Individual Author Record
Name: Phillip Frank SchewePen Name: Phillip F. Schewe, Phillip Schewe Genre: Non-Fiction Born: July 7, 1950 in Evanston, Illinois
-- Phillip Frank Schewe on WorldCat -- http://www.worldcat.org/search?q=phillip+frank+schewe
Illinois ConnectionHe was born in Evanston, Illinois and received his BA at the University of Illinois.
Biographical and Professional InformationPhillip F. Schewe is a senior science writer at the American Institute of Physics in College Park, Maryland. He was the contest winner at the Art Renewal Center in 1985, for The Expansion of the Universe.
- The Grid: A Journey through the Heart of Our Electrified World, J. Henry Press, 2007
Titles At Your Library
The Grid: A Journey Through the Heart of Our Electrified World
ISBN: 030910260X Joseph Henry Press. 2007
The electrical grid goes everywhere -- it's the largest and most complex machine ever made. Yet the system is built in such a way that the bigger it gets, the more inevitable its collapse.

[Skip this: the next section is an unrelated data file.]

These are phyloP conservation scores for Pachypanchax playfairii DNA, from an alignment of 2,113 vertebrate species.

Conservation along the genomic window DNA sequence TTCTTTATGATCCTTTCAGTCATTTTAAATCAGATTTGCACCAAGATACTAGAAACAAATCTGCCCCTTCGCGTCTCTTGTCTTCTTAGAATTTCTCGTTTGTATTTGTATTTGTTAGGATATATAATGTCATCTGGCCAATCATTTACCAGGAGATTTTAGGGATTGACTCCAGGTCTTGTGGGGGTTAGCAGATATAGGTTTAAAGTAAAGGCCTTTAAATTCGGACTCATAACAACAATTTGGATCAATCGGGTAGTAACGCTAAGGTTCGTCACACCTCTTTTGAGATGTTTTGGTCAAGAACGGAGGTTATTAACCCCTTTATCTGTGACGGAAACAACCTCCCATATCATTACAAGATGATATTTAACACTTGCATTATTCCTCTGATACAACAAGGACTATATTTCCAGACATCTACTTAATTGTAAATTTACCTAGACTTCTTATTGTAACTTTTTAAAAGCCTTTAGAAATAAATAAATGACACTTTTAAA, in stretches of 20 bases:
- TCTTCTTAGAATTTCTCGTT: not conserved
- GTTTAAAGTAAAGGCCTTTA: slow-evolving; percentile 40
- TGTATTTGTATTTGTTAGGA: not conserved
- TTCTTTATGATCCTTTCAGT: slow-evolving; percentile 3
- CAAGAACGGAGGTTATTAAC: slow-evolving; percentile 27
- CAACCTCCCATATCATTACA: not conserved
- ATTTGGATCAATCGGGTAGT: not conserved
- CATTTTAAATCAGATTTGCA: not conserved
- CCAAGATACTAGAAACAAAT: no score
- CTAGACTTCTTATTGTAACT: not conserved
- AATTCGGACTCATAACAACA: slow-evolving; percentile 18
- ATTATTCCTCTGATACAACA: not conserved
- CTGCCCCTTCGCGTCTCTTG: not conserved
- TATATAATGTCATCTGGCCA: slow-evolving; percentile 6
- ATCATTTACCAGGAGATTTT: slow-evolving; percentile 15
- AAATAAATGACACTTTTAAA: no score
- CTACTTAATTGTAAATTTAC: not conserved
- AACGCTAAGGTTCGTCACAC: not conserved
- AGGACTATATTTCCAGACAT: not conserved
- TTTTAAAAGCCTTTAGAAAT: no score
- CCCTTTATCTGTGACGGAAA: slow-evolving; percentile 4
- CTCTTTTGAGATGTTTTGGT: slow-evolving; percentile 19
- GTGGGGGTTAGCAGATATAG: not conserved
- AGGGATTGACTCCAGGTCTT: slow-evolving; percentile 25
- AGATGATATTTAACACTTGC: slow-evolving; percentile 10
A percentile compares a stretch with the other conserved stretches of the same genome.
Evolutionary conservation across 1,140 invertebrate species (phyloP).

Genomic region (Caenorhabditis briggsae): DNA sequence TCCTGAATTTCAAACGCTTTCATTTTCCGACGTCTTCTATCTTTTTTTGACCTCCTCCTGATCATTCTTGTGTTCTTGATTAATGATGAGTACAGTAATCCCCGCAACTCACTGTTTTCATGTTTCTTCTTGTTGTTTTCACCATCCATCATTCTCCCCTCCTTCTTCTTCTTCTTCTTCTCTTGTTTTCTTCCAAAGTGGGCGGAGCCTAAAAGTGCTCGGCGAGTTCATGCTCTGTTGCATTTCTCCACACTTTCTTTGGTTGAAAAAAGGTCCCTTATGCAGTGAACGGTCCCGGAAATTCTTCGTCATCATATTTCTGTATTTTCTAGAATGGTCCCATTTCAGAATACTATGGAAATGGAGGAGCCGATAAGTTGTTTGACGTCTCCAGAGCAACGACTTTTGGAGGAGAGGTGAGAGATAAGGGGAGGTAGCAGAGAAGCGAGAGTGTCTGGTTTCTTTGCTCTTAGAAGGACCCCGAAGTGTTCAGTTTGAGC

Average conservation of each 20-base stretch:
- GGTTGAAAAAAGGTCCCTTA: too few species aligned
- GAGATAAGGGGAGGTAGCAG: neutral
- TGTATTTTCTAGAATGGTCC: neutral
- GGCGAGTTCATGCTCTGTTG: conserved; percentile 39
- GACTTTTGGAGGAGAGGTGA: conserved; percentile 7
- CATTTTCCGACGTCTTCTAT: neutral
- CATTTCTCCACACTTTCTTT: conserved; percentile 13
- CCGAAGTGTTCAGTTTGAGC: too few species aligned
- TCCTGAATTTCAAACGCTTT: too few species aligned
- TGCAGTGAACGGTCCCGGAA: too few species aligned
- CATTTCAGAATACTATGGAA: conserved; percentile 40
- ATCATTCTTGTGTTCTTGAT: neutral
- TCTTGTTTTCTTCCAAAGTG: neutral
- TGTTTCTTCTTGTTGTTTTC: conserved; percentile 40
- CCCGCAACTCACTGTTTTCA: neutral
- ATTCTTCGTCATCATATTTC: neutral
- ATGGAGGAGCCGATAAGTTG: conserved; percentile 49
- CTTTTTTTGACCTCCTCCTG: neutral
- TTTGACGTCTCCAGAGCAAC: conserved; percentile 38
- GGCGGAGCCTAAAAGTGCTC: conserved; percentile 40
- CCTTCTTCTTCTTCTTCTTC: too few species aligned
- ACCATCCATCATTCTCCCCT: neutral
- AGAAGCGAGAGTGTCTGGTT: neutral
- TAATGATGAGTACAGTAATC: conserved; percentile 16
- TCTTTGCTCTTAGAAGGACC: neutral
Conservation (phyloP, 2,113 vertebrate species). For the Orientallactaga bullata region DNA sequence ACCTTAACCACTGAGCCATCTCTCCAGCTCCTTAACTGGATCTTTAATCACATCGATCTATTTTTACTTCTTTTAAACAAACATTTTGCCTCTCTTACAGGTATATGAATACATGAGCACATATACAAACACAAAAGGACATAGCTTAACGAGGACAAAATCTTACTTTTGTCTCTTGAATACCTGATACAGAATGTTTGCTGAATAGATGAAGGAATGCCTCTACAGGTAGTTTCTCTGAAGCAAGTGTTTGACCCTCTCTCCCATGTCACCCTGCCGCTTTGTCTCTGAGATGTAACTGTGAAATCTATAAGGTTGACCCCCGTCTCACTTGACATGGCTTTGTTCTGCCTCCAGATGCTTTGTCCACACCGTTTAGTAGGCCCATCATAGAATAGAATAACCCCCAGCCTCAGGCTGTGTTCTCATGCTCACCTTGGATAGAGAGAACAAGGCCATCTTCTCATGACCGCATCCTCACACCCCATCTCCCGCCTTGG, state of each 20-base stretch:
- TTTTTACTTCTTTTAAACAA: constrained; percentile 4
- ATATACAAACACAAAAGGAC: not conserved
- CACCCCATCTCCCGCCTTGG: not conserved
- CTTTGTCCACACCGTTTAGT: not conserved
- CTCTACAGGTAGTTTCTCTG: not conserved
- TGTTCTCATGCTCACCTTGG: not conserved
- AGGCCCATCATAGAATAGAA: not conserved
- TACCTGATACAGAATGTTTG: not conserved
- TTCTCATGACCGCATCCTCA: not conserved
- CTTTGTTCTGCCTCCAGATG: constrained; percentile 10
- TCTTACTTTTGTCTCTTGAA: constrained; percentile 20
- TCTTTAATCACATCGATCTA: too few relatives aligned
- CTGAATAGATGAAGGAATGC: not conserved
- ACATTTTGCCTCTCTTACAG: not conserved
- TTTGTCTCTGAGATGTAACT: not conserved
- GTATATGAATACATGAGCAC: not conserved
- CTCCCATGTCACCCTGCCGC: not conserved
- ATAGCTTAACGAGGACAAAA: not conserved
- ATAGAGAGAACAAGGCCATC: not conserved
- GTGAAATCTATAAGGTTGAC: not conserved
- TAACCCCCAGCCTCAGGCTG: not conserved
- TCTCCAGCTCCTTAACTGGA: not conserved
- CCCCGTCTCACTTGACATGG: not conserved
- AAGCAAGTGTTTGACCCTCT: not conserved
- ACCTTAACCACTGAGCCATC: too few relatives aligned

Named the greatest engineering achievement of the 20th century by the National Academy of Engineering, the electrical grid is the largest industrial investment in the history of humankind. It reaches into your home, snakes its way to your bedroom, and climbs right up into the lamp next to your pillow. At times, it almost seems alive, like some enormous circulatory system that pumps life to big cities and the most remote rural areas.
Constructed of intricately interdependent components, the grid operates on a rapidly shrinking margin for error. Things can -- and do -- go wrong in this system, no matter how many preventive steps we take. Just look at the colossal 2003 blackout, when 50 million Americans lost power due to a simple error at a power plant in Ohioor the one a month later, which blacked out 57 million Italians. And these two combined don't even compare to the 2001 outage in India, which affected 226 million people.
The Grid is the first history of the electrical grid intended for general readers, and it comes at a time when we badly need such a guide. As we get more and more dependent on electricity to perform even the most mundane daily tasks, the grid's inevitable shortcomings will take a toll on populations around the globe. At a moment when energy issues loom large on the nation's agenda and our hunger for electricity grows, The Grid is as timely as it is compelling.